Sunday, April 10, 2011

The challenge for workers & the politicians they elect

Karl Smith takes note of the facts that the pace of hiring has slowed, job vacancies have increased, and salary inflation has increased then concludes:

Am I Completely Wrong
It is time to begin considering contingency plans for deep structural problems. What can and should be done if the economy takes off, while leaving many of the unskilled without jobs.

Those concerned about the fate of the unskilled should begin ruminating on these issues. The probability that “fixing it” will make everything ok is dipping somewhat.
Unfortunately for us, I don't believe that either major party has any long (or even medium) term vision for the American work force. "Jobs" and "job creation" are invoked quite a lot, and for good reason, but I'd bet if you polled Congress for their preferred version of the U.S. labor market the top answer would be the low unemployment/low inflation environment of the mid-1990's. How likely is it though that the job market of 2025 or even 2015 can replicate the conditions of 1995?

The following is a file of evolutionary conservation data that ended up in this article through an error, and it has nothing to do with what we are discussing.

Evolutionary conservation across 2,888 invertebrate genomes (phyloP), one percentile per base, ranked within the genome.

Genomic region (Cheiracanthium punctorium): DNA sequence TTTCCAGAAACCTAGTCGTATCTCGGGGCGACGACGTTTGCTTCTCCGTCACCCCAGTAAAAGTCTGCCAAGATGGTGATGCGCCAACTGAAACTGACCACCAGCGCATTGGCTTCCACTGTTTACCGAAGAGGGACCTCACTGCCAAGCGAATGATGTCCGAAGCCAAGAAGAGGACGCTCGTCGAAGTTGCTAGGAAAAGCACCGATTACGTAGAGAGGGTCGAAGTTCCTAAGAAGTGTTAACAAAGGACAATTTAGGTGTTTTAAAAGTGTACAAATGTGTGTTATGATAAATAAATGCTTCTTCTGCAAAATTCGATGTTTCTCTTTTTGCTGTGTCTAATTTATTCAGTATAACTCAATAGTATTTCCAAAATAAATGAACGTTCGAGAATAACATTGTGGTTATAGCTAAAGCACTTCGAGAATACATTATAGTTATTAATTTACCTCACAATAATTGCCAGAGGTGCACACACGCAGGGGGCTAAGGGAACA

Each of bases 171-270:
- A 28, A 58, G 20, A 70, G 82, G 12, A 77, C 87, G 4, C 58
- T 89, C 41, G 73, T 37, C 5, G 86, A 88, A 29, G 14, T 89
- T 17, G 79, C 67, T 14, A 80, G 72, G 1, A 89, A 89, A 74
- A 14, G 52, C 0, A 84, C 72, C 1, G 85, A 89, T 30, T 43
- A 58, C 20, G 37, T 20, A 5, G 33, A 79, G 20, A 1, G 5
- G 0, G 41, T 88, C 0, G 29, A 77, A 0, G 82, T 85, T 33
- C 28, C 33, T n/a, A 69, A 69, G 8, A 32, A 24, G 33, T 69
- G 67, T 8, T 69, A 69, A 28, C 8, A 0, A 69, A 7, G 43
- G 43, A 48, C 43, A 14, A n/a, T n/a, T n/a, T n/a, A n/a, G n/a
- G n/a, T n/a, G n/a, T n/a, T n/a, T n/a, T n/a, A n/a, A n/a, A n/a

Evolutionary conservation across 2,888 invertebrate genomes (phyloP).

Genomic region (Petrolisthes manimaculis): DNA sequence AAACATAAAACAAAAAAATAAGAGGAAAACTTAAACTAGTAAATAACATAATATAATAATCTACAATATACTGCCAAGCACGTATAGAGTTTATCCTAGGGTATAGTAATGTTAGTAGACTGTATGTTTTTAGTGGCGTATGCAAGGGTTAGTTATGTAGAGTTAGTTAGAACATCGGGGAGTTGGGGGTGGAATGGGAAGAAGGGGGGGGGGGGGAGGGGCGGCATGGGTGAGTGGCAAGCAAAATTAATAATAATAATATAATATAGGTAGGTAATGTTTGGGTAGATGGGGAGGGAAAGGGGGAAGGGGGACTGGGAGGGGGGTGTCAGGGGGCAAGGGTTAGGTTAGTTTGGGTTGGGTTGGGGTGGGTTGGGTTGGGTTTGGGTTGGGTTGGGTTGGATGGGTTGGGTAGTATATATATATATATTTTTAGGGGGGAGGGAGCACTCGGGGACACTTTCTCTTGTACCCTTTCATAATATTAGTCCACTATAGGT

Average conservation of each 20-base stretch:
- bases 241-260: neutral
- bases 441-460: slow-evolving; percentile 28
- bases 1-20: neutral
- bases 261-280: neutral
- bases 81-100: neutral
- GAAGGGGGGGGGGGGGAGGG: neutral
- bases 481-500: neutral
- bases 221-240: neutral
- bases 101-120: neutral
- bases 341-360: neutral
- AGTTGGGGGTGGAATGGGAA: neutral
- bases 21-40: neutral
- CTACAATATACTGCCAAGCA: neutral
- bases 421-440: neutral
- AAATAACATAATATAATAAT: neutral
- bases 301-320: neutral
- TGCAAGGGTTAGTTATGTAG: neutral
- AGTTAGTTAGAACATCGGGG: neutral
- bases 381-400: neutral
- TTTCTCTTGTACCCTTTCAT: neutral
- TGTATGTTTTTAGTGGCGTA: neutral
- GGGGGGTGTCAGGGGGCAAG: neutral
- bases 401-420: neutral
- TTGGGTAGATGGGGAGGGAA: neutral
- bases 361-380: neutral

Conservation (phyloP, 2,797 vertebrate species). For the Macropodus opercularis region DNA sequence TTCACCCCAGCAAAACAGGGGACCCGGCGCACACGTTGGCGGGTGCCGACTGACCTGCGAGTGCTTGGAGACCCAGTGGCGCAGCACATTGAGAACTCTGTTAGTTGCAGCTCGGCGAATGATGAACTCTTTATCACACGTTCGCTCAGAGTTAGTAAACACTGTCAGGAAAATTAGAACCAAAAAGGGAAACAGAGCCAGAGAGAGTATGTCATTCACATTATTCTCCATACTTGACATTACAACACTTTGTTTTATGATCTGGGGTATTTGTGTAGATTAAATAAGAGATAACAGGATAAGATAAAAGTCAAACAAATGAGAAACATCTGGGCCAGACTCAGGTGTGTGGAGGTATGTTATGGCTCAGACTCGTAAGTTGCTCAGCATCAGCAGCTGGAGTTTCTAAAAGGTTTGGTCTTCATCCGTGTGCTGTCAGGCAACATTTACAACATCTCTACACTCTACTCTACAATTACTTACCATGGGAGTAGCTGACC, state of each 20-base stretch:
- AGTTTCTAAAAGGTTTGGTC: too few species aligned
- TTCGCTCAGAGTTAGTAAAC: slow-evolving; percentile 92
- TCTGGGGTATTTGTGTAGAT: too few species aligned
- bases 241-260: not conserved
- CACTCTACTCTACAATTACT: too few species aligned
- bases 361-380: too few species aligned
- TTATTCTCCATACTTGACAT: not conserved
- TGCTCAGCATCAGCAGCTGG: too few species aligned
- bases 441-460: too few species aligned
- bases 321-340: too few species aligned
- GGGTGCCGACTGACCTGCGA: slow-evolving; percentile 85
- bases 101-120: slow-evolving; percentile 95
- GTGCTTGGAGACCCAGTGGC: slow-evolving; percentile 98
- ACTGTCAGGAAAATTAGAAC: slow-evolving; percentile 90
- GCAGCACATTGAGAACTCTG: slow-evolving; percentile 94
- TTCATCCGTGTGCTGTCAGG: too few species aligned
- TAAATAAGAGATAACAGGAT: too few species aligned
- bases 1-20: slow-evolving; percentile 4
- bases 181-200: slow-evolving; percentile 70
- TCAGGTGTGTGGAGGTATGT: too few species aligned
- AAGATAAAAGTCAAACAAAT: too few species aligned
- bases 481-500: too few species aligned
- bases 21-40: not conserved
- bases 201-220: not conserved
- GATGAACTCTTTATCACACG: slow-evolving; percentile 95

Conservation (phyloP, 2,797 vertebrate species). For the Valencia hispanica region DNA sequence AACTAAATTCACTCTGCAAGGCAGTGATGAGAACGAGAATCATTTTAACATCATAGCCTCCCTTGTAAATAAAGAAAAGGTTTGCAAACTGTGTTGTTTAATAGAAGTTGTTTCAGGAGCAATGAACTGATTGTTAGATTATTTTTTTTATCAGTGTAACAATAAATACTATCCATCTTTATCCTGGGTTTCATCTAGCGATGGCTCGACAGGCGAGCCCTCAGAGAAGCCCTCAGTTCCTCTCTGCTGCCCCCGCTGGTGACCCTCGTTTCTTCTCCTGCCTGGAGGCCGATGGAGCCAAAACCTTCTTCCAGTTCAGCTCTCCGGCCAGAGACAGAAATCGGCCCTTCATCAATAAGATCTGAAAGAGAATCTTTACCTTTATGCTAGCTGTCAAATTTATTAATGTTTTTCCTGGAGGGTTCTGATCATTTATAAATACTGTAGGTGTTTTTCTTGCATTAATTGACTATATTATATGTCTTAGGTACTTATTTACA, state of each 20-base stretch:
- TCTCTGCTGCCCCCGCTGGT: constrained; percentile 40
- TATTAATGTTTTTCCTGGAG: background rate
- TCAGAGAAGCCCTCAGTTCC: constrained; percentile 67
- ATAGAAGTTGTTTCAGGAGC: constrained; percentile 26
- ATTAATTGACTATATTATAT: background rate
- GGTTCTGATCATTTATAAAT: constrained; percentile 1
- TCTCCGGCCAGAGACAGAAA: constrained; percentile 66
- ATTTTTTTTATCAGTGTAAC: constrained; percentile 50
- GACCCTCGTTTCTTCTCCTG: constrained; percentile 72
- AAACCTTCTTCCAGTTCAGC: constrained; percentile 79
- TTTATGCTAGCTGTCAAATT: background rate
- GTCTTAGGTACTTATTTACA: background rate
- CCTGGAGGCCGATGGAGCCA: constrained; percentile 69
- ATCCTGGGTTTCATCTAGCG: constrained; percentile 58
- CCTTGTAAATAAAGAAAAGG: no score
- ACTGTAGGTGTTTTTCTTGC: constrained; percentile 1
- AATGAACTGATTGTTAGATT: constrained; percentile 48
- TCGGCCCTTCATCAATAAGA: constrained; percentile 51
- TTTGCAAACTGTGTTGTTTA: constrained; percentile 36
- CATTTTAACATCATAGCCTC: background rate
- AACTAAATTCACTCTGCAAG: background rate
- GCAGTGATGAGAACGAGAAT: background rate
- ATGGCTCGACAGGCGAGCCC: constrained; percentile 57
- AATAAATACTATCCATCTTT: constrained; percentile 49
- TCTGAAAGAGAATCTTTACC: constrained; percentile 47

American workers are not well served by politicians who seek to return us to some perceived "golden age". Instead, workers need leaders who attempt to identify the challenges of today and those on the horizon and then equip those workers to meet those challenges.

One small illustration: Reforming health care by reinforcing the system of employer provided insurance implicitly assumes a model of the labor market characterized by fewer jobs with longer duration of each over the course of a career. While that sounds like a description of the US labor market in the middle of the twentieth century, I doubt very much this is what the labor market of the mid twenty-first century will look like.

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